Antecedent-only and discriminated operant interventions were used to increase the return rate of surveys measuring smoking behavior and attitudes toward a smoke-free policy in low SES employees. Subjects in four groups were exposed to antecedent only interventions (Reduced Response Cost or Repeated Prompting) or discriminated operant interventions (Promised Punishment or Promised Reward). The discriminated operant interventions yielded a higher percentage of surveys returned, with the Promised Reward intervention resulting in the highest percentage of surveys returned (89.84%). These results are consistent with recent organizational behavior management research comparing the relative efficacy of antecedent interventions and discriminated operant interventions, as well as with research comparing the relative efficacy of behavior maintained by aversive and positively reinforcing contingencies.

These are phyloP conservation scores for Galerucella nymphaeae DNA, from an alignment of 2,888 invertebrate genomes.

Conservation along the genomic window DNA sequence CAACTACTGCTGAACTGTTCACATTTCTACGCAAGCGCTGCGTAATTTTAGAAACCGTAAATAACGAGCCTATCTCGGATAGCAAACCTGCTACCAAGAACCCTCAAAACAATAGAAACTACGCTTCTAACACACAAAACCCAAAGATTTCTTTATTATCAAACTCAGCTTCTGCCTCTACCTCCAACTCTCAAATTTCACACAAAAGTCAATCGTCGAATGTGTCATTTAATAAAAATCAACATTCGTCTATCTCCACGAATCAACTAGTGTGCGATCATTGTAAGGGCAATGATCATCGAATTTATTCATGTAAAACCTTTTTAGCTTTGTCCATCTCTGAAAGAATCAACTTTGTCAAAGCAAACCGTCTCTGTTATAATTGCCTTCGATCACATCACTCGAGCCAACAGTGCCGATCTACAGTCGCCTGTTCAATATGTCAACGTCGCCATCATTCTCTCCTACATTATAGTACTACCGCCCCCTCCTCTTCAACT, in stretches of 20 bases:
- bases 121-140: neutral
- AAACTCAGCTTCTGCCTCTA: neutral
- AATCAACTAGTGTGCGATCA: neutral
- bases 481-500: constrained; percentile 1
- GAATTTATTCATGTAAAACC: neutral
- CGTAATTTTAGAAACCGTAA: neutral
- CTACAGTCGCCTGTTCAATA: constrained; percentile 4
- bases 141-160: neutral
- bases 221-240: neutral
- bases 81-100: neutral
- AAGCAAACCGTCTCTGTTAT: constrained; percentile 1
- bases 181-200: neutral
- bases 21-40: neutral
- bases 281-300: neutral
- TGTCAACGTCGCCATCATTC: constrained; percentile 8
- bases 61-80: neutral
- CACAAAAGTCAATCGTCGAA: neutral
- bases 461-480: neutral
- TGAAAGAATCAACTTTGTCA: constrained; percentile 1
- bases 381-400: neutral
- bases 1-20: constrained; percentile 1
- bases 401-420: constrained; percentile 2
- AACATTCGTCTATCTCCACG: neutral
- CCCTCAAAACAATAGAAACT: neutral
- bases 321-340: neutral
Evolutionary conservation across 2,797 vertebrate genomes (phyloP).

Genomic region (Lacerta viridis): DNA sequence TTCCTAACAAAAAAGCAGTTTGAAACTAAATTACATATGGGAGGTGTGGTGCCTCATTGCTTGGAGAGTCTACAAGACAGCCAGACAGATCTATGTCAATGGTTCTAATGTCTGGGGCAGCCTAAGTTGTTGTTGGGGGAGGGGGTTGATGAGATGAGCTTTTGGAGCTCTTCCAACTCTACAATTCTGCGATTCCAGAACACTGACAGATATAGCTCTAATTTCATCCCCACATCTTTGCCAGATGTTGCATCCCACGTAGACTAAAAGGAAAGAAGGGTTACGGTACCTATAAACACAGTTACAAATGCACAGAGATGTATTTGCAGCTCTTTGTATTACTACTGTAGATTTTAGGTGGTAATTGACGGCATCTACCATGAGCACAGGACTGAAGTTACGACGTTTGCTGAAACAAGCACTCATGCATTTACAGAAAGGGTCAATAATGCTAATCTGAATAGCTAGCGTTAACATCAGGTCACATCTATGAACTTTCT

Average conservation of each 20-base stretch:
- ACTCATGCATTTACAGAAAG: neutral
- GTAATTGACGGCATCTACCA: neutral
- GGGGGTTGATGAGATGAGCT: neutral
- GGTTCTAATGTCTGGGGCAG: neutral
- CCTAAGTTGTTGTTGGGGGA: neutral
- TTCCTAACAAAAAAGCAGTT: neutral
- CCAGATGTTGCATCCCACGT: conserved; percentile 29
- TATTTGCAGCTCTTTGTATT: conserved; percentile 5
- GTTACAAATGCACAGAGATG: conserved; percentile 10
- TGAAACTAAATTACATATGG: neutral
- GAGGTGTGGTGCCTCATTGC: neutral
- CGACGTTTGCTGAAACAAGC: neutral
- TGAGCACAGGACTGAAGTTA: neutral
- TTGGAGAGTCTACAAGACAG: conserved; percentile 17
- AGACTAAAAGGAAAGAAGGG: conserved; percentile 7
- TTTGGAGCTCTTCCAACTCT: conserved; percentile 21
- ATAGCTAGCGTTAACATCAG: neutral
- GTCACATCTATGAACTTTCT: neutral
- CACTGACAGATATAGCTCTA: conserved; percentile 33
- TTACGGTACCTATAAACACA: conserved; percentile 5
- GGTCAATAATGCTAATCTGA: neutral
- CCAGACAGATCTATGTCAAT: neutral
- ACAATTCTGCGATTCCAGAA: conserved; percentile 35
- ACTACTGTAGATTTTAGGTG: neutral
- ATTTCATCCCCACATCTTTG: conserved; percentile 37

ASJC Scopus subject areas
- Applied Psychology
- Strategy and Management
- Management of Technology and Innovation